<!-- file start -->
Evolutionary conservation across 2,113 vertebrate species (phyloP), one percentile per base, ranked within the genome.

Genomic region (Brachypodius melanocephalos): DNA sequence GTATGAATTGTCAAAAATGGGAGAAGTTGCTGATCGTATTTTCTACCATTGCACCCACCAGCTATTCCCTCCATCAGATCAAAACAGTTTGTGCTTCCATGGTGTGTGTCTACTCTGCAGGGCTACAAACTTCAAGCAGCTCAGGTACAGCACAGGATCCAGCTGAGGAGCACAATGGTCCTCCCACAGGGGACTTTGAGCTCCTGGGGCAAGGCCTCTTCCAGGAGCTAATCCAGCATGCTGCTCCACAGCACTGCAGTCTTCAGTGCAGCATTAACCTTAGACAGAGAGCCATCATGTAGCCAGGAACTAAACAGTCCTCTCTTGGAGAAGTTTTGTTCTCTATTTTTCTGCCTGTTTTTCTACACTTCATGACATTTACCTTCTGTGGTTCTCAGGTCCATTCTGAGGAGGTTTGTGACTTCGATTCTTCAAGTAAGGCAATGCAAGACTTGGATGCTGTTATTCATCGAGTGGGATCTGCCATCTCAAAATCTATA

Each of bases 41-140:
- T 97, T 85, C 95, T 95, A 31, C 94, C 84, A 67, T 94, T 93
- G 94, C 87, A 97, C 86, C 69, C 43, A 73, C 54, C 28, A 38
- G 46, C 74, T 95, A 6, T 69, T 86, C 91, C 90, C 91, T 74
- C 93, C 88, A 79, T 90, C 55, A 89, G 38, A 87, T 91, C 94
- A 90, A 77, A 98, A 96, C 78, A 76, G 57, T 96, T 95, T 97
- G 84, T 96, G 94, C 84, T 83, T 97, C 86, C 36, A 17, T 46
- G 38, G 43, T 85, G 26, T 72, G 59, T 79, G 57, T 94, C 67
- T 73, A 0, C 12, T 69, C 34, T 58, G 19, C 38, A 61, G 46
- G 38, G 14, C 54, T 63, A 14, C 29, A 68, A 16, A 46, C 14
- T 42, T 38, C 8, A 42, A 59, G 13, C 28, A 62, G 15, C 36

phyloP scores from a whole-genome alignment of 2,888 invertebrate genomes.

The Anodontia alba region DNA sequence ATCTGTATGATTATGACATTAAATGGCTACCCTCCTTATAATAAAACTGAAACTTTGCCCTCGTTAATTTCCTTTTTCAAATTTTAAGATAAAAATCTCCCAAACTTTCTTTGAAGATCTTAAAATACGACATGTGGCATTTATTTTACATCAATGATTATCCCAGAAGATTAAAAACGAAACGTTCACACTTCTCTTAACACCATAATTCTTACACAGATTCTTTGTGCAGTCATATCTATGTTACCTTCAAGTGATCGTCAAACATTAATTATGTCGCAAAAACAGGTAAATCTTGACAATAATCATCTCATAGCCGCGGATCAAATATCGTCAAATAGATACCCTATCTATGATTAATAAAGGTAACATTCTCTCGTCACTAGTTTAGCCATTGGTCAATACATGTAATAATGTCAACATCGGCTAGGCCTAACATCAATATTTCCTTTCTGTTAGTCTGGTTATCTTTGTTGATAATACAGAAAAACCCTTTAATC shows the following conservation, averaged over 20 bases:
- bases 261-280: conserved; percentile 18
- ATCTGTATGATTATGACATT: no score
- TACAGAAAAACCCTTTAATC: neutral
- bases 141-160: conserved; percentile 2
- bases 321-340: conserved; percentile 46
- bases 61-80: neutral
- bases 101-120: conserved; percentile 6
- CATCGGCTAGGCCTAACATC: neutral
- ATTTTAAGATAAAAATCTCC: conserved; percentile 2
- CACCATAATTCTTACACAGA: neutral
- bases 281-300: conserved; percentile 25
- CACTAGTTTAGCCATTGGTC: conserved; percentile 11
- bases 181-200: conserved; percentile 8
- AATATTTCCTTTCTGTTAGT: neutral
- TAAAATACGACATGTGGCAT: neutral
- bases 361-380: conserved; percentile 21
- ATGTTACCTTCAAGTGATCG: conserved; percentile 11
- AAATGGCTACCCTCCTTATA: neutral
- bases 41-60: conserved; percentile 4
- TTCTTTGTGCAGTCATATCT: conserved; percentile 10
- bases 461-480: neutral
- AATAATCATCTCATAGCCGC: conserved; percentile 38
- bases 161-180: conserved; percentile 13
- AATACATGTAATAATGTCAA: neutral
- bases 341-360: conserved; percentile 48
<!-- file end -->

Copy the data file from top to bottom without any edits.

Evolutionary conservation across 2,113 vertebrate species (phyloP), one percentile per base, ranked within the genome.

Genomic region (Brachypodius melanocephalos): DNA sequence GTATGAATTGTCAAAAATGGGAGAAGTTGCTGATCGTATTTTCTACCATTGCACCCACCAGCTATTCCCTCCATCAGATCAAAACAGTTTGTGCTTCCATGGTGTGTGTCTACTCTGCAGGGCTACAAACTTCAAGCAGCTCAGGTACAGCACAGGATCCAGCTGAGGAGCACAATGGTCCTCCCACAGGGGACTTTGAGCTCCTGGGGCAAGGCCTCTTCCAGGAGCTAATCCAGCATGCTGCTCCACAGCACTGCAGTCTTCAGTGCAGCATTAACCTTAGACAGAGAGCCATCATGTAGCCAGGAACTAAACAGTCCTCTCTTGGAGAAGTTTTGTTCTCTATTTTTCTGCCTGTTTTTCTACACTTCATGACATTTACCTTCTGTGGTTCTCAGGTCCATTCTGAGGAGGTTTGTGACTTCGATTCTTCAAGTAAGGCAATGCAAGACTTGGATGCTGTTATTCATCGAGTGGGATCTGCCATCTCAAAATCTATA

Each of bases 41-140:
- T 97, T 85, C 95, T 95, A 31, C 94, C 84, A 67, T 94, T 93
- G 94, C 87, A 97, C 86, C 69, C 43, A 73, C 54, C 28, A 38
- G 46, C 74, T 95, A 6, T 69, T 86, C 91, C 90, C 91, T 74
- C 93, C 88, A 79, T 90, C 55, A 89, G 38, A 87, T 91, C 94
- A 90, A 77, A 98, A 96, C 78, A 76, G 57, T 96, T 95, T 97
- G 84, T 96, G 94, C 84, T 83, T 97, C 86, C 36, A 17, T 46
- G 38, G 43, T 85, G 26, T 72, G 59, T 79, G 57, T 94, C 67
- T 73, A 0, C 12, T 69, C 34, T 58, G 19, C 38, A 61, G 46
- G 38, G 14, C 54, T 63, A 14, C 29, A 68, A 16, A 46, C 14
- T 42, T 38, C 8, A 42, A 59, G 13, C 28, A 62, G 15, C 36

phyloP scores from a whole-genome alignment of 2,888 invertebrate genomes.

The Anodontia alba region DNA sequence ATCTGTATGATTATGACATTAAATGGCTACCCTCCTTATAATAAAACTGAAACTTTGCCCTCGTTAATTTCCTTTTTCAAATTTTAAGATAAAAATCTCCCAAACTTTCTTTGAAGATCTTAAAATACGACATGTGGCATTTATTTTACATCAATGATTATCCCAGAAGATTAAAAACGAAACGTTCACACTTCTCTTAACACCATAATTCTTACACAGATTCTTTGTGCAGTCATATCTATGTTACCTTCAAGTGATCGTCAAACATTAATTATGTCGCAAAAACAGGTAAATCTTGACAATAATCATCTCATAGCCGCGGATCAAATATCGTCAAATAGATACCCTATCTATGATTAATAAAGGTAACATTCTCTCGTCACTAGTTTAGCCATTGGTCAATACATGTAATAATGTCAACATCGGCTAGGCCTAACATCAATATTTCCTTTCTGTTAGTCTGGTTATCTTTGTTGATAATACAGAAAAACCCTTTAATC shows the following conservation, averaged over 20 bases:
- bases 261-280: conserved; percentile 18
- ATCTGTATGATTATGACATT: no score
- TACAGAAAAACCCTTTAATC: neutral
- bases 141-160: conserved; percentile 2
- bases 321-340: conserved; percentile 46
- bases 61-80: neutral
- bases 101-120: conserved; percentile 6
- CATCGGCTAGGCCTAACATC: neutral
- ATTTTAAGATAAAAATCTCC: conserved; percentile 2
- CACCATAATTCTTACACAGA: neutral
- bases 281-300: conserved; percentile 25
- CACTAGTTTAGCCATTGGTC: conserved; percentile 11
- bases 181-200: conserved; percentile 8
- AATATTTCCTTTCTGTTAGT: neutral
- TAAAATACGACATGTGGCAT: neutral
- bases 361-380: conserved; percentile 21
- ATGTTACCTTCAAGTGATCG: conserved; percentile 11
- AAATGGCTACCCTCCTTATA: neutral
- bases 41-60: conserved; percentile 4
- TTCTTTGTGCAGTCATATCT: conserved; percentile 10
- bases 461-480: neutral
- AATAATCATCTCATAGCCGC: conserved; percentile 38
- bases 161-180: conserved; percentile 13
- AATACATGTAATAATGTCAA: neutral
- bases 341-360: conserved; percentile 48